Atrial Tissue Modeling

Different views of simulated atrial fibrillation in 3D model of the human atria. Atrial fibrillation is characterised by multiple excitation waves (seen as the yellow/green regions) that typically propagate as spiral waves or circulate anatomical obstacles such as valves and veins.

Atrial fibrillation is an abnormal heart rhythm characterized by rapid and irregular activation of the upper chambers of the heart. Atrial fibrillation often shows a natural progression towards longer and more frequently occurring episodes and often occurs in patients with existing heart disease(s). Because atrial fibrillation is highly complex and evolves over time, it is very difficult and expensive to study comprehensively in experiments or in the clinic.

Predictive multiscale computational modeling has the potential to fill this research void. We have incorporated many aspects of atrial fibrillation to model some of its various disease states. Our computational model consists of millions of virtual atrial cells coupled together to form a realistic three-dimensional atrial anatomy. Simulations of this model show that disease-like modifications to cellular processes, as well as to the coupling between cells, perpetuate simulated atrial fibrillation by accelerating the rhythm and/or increasing the number of circulating activation waves.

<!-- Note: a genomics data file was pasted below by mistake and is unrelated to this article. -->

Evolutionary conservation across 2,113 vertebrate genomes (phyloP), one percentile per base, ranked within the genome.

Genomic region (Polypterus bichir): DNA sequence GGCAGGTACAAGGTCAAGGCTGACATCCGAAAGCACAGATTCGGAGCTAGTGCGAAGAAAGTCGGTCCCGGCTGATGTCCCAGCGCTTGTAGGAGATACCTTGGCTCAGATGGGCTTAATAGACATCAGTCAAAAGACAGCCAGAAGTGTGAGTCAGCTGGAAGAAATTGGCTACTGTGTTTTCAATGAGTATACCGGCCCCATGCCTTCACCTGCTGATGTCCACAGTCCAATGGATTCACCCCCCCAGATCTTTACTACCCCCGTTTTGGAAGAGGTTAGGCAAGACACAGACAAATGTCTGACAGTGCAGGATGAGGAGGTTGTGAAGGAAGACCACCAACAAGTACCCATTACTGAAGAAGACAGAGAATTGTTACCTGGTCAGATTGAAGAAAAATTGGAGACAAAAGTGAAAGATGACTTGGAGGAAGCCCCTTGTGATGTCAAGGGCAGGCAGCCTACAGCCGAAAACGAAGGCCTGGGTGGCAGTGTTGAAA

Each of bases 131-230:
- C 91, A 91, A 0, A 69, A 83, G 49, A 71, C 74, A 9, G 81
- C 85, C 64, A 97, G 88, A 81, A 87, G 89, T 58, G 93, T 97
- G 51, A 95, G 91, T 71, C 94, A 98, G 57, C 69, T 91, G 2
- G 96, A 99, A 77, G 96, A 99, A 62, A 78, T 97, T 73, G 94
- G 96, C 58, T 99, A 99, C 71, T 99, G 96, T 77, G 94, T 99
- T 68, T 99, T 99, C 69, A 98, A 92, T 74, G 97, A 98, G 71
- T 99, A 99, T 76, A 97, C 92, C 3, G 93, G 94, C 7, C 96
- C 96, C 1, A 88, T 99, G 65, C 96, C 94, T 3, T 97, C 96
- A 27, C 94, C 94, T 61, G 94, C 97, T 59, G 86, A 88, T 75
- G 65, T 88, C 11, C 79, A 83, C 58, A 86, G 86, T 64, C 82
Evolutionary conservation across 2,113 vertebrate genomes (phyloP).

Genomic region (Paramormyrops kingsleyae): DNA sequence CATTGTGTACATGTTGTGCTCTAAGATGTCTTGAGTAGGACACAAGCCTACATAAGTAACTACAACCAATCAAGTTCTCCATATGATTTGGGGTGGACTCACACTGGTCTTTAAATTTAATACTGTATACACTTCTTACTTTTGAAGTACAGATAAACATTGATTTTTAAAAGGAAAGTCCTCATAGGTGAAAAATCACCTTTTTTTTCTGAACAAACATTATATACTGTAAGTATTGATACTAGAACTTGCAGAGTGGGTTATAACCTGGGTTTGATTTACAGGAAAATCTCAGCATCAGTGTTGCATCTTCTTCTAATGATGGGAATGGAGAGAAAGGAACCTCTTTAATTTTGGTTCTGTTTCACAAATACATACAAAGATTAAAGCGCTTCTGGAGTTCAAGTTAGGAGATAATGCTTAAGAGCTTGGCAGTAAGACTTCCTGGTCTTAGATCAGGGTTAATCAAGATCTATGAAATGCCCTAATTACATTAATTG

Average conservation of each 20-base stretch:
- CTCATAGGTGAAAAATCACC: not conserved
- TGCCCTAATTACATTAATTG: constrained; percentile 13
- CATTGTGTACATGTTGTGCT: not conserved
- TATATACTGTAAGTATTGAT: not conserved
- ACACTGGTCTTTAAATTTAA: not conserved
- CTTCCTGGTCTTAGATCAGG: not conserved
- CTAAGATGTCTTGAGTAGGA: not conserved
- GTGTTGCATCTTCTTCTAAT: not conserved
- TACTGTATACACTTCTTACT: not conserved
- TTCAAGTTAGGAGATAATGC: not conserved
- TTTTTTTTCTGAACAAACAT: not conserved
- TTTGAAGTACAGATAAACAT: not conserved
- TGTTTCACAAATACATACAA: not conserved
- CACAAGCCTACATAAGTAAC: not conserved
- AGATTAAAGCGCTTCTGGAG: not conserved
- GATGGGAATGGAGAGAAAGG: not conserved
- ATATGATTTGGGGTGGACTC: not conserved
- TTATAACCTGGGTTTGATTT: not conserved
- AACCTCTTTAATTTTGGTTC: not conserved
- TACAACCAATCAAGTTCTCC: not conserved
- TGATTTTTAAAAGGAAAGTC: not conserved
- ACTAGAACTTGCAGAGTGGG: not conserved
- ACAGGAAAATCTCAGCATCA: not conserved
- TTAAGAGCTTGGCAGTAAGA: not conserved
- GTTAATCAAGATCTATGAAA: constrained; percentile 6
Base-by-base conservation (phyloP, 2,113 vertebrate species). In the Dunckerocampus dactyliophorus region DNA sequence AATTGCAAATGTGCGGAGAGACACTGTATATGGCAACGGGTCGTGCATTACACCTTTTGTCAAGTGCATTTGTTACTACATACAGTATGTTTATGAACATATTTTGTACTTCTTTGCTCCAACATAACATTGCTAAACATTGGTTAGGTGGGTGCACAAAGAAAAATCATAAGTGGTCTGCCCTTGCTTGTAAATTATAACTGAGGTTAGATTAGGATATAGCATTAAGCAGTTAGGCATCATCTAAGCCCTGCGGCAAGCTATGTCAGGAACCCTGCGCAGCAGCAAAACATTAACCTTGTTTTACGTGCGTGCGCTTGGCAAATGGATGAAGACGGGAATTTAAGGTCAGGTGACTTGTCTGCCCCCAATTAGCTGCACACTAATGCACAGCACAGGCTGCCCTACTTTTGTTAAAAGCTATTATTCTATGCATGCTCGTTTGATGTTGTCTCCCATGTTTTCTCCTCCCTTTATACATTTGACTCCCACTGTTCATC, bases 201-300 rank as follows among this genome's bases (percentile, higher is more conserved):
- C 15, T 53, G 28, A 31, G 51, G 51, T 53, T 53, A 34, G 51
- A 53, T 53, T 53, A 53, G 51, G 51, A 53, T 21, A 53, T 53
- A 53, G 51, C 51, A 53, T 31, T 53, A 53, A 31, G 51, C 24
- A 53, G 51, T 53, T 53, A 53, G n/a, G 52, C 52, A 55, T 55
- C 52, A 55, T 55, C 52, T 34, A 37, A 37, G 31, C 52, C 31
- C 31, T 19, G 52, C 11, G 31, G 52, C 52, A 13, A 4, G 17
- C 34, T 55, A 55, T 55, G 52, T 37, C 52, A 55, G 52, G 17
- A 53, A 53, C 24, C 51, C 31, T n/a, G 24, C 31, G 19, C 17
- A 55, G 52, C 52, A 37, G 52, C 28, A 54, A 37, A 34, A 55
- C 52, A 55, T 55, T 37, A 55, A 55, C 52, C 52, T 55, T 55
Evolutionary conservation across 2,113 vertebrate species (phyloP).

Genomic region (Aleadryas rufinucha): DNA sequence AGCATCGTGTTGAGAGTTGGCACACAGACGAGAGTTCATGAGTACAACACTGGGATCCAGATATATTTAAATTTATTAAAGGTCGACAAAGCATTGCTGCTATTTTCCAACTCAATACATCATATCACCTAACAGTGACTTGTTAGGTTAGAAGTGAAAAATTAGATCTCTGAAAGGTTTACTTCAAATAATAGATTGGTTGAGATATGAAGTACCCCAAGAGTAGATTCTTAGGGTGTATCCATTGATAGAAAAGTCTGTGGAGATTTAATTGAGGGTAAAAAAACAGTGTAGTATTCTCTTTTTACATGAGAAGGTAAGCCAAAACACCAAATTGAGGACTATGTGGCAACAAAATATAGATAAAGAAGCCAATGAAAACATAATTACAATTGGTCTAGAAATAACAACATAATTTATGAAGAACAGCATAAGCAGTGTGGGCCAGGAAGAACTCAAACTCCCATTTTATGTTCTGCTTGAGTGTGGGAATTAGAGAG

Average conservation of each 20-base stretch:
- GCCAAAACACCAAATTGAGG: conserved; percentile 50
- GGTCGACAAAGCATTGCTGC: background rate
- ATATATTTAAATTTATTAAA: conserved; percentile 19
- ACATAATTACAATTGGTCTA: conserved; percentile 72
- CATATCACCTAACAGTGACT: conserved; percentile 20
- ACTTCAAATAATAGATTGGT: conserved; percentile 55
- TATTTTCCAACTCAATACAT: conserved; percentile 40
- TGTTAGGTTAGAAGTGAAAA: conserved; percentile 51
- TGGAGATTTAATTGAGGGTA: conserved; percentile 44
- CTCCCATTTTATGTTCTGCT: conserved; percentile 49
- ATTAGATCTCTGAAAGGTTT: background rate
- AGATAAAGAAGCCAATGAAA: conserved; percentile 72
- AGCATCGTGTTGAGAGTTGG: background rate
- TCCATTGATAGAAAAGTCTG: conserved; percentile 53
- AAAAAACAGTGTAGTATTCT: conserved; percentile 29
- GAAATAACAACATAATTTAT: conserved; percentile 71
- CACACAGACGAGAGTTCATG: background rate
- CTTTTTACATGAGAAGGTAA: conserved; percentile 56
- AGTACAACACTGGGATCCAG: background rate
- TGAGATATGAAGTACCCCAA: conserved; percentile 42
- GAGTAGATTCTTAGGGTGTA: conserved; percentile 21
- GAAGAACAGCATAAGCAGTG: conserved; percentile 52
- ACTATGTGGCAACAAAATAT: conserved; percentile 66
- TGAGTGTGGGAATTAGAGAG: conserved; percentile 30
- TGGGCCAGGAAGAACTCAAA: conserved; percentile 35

We are continuously working to improve and expand the model to increase its predictive abilities and to yield more detailed mechanistic insights into atrial fibrillation. Our next steps also include simulation studies to predict the efficacy of pharmacological agents at controlling atrial fibrillation in the presence of common human ion-channel polymorphisms.

  1. “Mechanism Underlying Initiation of Paroxysmal Atrial Flutter/Atrial Fibrillation by Ectopic Foci: A Simulation Study.” Circulation. 115.16: 2094-2102. 2007.
  2. “Effects of Electrical and Structural Remodeling on Atrial Fibrillation Maintenance: A Simulation Study.” PLoS Comput Biol8.2: e1002390. 2012